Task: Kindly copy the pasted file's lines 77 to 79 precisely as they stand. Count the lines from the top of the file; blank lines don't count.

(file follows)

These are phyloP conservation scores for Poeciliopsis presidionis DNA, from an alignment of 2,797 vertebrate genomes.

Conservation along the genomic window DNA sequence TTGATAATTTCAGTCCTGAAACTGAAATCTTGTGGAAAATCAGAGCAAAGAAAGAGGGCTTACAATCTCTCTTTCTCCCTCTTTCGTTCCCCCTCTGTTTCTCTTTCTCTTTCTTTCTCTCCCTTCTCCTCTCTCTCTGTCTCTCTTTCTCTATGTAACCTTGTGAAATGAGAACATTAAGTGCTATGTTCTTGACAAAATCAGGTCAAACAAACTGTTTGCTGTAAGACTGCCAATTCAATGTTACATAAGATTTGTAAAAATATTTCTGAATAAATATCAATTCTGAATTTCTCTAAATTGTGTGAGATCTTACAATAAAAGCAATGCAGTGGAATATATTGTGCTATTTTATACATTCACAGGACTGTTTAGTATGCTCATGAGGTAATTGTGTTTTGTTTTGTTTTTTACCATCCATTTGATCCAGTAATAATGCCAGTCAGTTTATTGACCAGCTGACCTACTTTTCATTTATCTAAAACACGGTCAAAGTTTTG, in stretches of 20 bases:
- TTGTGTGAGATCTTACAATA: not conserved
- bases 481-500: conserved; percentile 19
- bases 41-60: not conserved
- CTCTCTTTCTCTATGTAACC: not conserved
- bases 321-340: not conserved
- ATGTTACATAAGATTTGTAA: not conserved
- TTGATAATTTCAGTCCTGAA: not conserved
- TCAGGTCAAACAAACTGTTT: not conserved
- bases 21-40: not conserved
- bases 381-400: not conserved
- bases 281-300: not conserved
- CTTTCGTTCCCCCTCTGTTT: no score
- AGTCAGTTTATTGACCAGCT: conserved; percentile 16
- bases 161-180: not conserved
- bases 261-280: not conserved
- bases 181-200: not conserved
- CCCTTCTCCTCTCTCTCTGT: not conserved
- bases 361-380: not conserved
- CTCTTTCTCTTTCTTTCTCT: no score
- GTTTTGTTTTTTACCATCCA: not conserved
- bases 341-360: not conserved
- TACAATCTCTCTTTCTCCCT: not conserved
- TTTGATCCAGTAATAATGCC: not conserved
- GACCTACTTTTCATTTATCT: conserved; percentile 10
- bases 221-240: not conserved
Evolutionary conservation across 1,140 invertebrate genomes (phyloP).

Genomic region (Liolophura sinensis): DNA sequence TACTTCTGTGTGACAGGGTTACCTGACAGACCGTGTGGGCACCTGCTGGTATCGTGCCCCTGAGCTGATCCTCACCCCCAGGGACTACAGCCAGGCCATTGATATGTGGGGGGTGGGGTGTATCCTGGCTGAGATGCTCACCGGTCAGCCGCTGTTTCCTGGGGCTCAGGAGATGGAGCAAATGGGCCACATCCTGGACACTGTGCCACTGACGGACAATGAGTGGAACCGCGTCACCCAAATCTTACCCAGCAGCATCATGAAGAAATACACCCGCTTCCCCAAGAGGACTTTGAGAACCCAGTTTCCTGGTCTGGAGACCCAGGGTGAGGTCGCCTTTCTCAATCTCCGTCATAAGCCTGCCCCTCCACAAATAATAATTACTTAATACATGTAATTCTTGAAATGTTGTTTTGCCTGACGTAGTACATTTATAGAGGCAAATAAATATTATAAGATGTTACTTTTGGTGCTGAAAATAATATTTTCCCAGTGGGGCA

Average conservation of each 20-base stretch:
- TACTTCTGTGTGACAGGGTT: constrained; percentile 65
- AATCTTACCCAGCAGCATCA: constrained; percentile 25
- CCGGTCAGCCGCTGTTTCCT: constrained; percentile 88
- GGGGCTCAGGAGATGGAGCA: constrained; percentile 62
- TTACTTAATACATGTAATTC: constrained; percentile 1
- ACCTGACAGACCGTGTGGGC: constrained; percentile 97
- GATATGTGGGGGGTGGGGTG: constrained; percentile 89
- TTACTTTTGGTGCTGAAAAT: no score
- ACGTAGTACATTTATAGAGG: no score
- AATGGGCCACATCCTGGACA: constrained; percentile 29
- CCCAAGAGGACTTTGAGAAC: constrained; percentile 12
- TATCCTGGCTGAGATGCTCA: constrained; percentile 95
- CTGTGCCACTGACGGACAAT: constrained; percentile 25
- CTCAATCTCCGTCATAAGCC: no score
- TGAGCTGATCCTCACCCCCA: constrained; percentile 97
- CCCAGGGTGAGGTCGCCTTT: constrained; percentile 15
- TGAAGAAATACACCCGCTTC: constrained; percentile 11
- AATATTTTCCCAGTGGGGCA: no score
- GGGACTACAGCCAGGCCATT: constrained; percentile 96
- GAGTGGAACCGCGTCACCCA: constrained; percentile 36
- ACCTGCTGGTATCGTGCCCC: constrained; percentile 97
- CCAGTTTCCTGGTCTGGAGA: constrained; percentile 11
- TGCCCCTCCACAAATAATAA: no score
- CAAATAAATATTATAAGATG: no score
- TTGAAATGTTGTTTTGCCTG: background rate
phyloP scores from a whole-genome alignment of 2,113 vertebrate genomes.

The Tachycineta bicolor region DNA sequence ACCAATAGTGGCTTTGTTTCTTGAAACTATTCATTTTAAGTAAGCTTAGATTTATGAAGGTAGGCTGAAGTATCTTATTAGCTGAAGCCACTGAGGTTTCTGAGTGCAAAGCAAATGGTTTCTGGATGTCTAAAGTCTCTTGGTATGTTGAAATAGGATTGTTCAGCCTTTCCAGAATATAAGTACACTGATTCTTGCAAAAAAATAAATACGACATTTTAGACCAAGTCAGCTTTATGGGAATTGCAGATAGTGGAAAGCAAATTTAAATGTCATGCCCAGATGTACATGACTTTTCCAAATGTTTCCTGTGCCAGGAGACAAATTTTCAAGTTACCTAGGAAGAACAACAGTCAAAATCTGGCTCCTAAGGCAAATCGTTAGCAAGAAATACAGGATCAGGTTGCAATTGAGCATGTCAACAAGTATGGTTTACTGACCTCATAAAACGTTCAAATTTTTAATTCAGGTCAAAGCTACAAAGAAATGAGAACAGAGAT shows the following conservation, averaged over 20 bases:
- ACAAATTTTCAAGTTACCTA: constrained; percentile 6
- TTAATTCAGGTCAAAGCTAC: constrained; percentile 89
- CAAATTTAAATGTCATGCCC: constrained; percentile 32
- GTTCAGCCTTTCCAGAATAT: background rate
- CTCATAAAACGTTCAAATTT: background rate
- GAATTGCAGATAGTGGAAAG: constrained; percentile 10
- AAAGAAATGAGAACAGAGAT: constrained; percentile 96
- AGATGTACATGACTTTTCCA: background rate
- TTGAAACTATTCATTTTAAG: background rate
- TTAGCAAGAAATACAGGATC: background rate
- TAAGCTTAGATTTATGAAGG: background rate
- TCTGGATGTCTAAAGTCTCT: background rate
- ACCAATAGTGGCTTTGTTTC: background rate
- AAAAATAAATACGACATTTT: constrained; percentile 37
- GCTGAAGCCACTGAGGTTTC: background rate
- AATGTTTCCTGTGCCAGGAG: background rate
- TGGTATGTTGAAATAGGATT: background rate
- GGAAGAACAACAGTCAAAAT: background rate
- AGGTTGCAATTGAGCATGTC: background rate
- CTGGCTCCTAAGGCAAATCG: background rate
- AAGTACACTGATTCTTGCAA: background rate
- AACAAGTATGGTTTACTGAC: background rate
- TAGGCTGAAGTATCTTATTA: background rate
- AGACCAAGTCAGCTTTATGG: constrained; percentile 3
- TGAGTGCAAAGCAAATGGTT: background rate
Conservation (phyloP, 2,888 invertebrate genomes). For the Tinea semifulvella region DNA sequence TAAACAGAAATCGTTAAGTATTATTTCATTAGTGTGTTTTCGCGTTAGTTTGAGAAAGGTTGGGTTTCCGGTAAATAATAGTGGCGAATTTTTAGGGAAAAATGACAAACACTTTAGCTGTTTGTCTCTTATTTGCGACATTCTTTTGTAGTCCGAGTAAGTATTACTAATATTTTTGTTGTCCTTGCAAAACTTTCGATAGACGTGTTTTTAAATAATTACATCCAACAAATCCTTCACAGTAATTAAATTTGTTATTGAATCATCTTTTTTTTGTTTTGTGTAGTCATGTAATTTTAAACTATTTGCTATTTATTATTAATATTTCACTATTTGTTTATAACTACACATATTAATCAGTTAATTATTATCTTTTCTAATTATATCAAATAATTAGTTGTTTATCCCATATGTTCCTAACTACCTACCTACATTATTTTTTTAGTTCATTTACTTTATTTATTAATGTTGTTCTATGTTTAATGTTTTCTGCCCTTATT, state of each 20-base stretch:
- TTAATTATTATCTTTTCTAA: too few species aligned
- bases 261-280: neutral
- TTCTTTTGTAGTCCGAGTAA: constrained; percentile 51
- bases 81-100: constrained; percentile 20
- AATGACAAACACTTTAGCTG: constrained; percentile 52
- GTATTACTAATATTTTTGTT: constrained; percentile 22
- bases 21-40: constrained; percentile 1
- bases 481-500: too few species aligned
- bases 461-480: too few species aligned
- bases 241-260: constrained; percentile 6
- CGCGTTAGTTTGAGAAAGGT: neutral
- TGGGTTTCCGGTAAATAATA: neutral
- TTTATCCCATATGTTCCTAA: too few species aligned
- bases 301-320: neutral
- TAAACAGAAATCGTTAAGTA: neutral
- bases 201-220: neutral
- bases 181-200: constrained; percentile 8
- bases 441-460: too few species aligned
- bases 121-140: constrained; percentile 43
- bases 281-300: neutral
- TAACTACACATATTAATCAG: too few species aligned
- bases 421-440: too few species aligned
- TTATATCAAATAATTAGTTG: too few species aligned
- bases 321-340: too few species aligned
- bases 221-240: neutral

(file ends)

- CTGGCTCCTAAGGCAAATCG: background rate
- AAGTACACTGATTCTTGCAA: background rate
- AACAAGTATGGTTTACTGAC: background rate